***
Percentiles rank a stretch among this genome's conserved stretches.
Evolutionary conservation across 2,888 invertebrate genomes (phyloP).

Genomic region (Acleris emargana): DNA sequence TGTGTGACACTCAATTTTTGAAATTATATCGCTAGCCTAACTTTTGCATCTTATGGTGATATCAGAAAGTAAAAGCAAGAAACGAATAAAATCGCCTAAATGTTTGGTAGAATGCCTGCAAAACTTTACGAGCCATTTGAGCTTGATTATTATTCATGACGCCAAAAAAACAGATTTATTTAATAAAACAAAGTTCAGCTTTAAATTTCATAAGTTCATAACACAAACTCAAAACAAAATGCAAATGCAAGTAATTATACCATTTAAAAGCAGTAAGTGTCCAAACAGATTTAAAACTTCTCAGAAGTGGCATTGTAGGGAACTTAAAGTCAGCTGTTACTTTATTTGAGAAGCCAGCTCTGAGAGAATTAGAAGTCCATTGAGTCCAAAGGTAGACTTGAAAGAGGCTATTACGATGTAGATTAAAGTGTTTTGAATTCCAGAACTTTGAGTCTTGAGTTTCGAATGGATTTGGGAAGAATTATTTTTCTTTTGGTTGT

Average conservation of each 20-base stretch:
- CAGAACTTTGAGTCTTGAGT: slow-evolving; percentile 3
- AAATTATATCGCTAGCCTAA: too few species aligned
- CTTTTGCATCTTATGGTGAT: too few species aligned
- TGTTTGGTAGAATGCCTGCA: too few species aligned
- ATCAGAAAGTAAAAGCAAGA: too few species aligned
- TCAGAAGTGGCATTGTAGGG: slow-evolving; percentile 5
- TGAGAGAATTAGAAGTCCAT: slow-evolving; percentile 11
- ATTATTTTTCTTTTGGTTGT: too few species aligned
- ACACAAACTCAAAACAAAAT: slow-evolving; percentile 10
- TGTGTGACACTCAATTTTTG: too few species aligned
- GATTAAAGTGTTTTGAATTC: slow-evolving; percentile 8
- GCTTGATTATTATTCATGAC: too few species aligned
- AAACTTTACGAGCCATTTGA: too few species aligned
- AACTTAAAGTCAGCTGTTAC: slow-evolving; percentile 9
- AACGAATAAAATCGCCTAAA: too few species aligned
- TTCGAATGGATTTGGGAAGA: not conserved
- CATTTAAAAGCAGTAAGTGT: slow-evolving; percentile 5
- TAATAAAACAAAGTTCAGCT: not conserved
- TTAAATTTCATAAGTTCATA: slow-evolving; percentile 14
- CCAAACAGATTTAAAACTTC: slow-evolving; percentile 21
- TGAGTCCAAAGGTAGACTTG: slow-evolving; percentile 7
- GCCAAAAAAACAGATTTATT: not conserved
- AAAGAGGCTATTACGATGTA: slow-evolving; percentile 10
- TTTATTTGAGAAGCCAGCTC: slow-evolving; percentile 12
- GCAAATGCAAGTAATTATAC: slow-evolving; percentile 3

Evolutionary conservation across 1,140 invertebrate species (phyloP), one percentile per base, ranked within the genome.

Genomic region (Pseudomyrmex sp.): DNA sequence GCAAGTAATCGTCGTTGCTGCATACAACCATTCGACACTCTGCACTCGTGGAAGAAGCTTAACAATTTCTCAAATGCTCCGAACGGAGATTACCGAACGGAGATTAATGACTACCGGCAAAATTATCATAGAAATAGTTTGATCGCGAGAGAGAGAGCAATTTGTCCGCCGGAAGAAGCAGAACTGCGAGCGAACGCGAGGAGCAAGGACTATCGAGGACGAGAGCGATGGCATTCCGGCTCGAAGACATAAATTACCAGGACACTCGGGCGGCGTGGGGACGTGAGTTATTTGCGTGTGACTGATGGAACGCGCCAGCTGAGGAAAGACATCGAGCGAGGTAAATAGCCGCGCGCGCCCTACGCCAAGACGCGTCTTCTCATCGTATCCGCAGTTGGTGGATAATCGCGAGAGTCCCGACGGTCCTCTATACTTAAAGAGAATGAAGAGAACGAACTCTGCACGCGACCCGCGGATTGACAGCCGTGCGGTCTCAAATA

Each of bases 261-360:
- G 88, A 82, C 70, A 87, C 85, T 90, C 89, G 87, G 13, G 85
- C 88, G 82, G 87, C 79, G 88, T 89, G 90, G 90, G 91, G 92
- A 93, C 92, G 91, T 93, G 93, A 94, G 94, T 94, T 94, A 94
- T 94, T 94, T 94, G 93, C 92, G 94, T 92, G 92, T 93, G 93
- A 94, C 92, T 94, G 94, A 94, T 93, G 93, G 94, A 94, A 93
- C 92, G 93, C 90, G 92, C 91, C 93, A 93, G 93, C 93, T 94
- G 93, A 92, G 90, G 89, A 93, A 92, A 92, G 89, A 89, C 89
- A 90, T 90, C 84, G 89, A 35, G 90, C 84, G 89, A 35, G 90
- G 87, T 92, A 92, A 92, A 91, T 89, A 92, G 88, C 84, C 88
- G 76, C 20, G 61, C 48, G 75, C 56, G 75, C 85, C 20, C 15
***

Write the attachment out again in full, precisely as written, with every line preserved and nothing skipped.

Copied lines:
Percentiles rank a stretch among this genome's conserved stretches.
Evolutionary conservation across 2,888 invertebrate genomes (phyloP).

Genomic region (Acleris emargana): DNA sequence TGTGTGACACTCAATTTTTGAAATTATATCGCTAGCCTAACTTTTGCATCTTATGGTGATATCAGAAAGTAAAAGCAAGAAACGAATAAAATCGCCTAAATGTTTGGTAGAATGCCTGCAAAACTTTACGAGCCATTTGAGCTTGATTATTATTCATGACGCCAAAAAAACAGATTTATTTAATAAAACAAAGTTCAGCTTTAAATTTCATAAGTTCATAACACAAACTCAAAACAAAATGCAAATGCAAGTAATTATACCATTTAAAAGCAGTAAGTGTCCAAACAGATTTAAAACTTCTCAGAAGTGGCATTGTAGGGAACTTAAAGTCAGCTGTTACTTTATTTGAGAAGCCAGCTCTGAGAGAATTAGAAGTCCATTGAGTCCAAAGGTAGACTTGAAAGAGGCTATTACGATGTAGATTAAAGTGTTTTGAATTCCAGAACTTTGAGTCTTGAGTTTCGAATGGATTTGGGAAGAATTATTTTTCTTTTGGTTGT

Average conservation of each 20-base stretch:
- CAGAACTTTGAGTCTTGAGT: slow-evolving; percentile 3
- AAATTATATCGCTAGCCTAA: too few species aligned
- CTTTTGCATCTTATGGTGAT: too few species aligned
- TGTTTGGTAGAATGCCTGCA: too few species aligned
- ATCAGAAAGTAAAAGCAAGA: too few species aligned
- TCAGAAGTGGCATTGTAGGG: slow-evolving; percentile 5
- TGAGAGAATTAGAAGTCCAT: slow-evolving; percentile 11
- ATTATTTTTCTTTTGGTTGT: too few species aligned
- ACACAAACTCAAAACAAAAT: slow-evolving; percentile 10
- TGTGTGACACTCAATTTTTG: too few species aligned
- GATTAAAGTGTTTTGAATTC: slow-evolving; percentile 8
- GCTTGATTATTATTCATGAC: too few species aligned
- AAACTTTACGAGCCATTTGA: too few species aligned
- AACTTAAAGTCAGCTGTTAC: slow-evolving; percentile 9
- AACGAATAAAATCGCCTAAA: too few species aligned
- TTCGAATGGATTTGGGAAGA: not conserved
- CATTTAAAAGCAGTAAGTGT: slow-evolving; percentile 5
- TAATAAAACAAAGTTCAGCT: not conserved
- TTAAATTTCATAAGTTCATA: slow-evolving; percentile 14
- CCAAACAGATTTAAAACTTC: slow-evolving; percentile 21
- TGAGTCCAAAGGTAGACTTG: slow-evolving; percentile 7
- GCCAAAAAAACAGATTTATT: not conserved
- AAAGAGGCTATTACGATGTA: slow-evolving; percentile 10
- TTTATTTGAGAAGCCAGCTC: slow-evolving; percentile 12
- GCAAATGCAAGTAATTATAC: slow-evolving; percentile 3

Evolutionary conservation across 1,140 invertebrate species (phyloP), one percentile per base, ranked within the genome.

Genomic region (Pseudomyrmex sp.): DNA sequence GCAAGTAATCGTCGTTGCTGCATACAACCATTCGACACTCTGCACTCGTGGAAGAAGCTTAACAATTTCTCAAATGCTCCGAACGGAGATTACCGAACGGAGATTAATGACTACCGGCAAAATTATCATAGAAATAGTTTGATCGCGAGAGAGAGAGCAATTTGTCCGCCGGAAGAAGCAGAACTGCGAGCGAACGCGAGGAGCAAGGACTATCGAGGACGAGAGCGATGGCATTCCGGCTCGAAGACATAAATTACCAGGACACTCGGGCGGCGTGGGGACGTGAGTTATTTGCGTGTGACTGATGGAACGCGCCAGCTGAGGAAAGACATCGAGCGAGGTAAATAGCCGCGCGCGCCCTACGCCAAGACGCGTCTTCTCATCGTATCCGCAGTTGGTGGATAATCGCGAGAGTCCCGACGGTCCTCTATACTTAAAGAGAATGAAGAGAACGAACTCTGCACGCGACCCGCGGATTGACAGCCGTGCGGTCTCAAATA

Each of bases 261-360:
- G 88, A 82, C 70, A 87, C 85, T 90, C 89, G 87, G 13, G 85
- C 88, G 82, G 87, C 79, G 88, T 89, G 90, G 90, G 91, G 92
- A 93, C 92, G 91, T 93, G 93, A 94, G 94, T 94, T 94, A 94
- T 94, T 94, T 94, G 93, C 92, G 94, T 92, G 92, T 93, G 93
- A 94, C 92, T 94, G 94, A 94, T 93, G 93, G 94, A 94, A 93
- C 92, G 93, C 90, G 92, C 91, C 93, A 93, G 93, C 93, T 94
- G 93, A 92, G 90, G 89, A 93, A 92, A 92, G 89, A 89, C 89
- A 90, T 90, C 84, G 89, A 35, G 90, C 84, G 89, A 35, G 90
- G 87, T 92, A 92, A 92, A 91, T 89, A 92, G 88, C 84, C 88
- G 76, C 20, G 61, C 48, G 75, C 56, G 75, C 85, C 20, C 15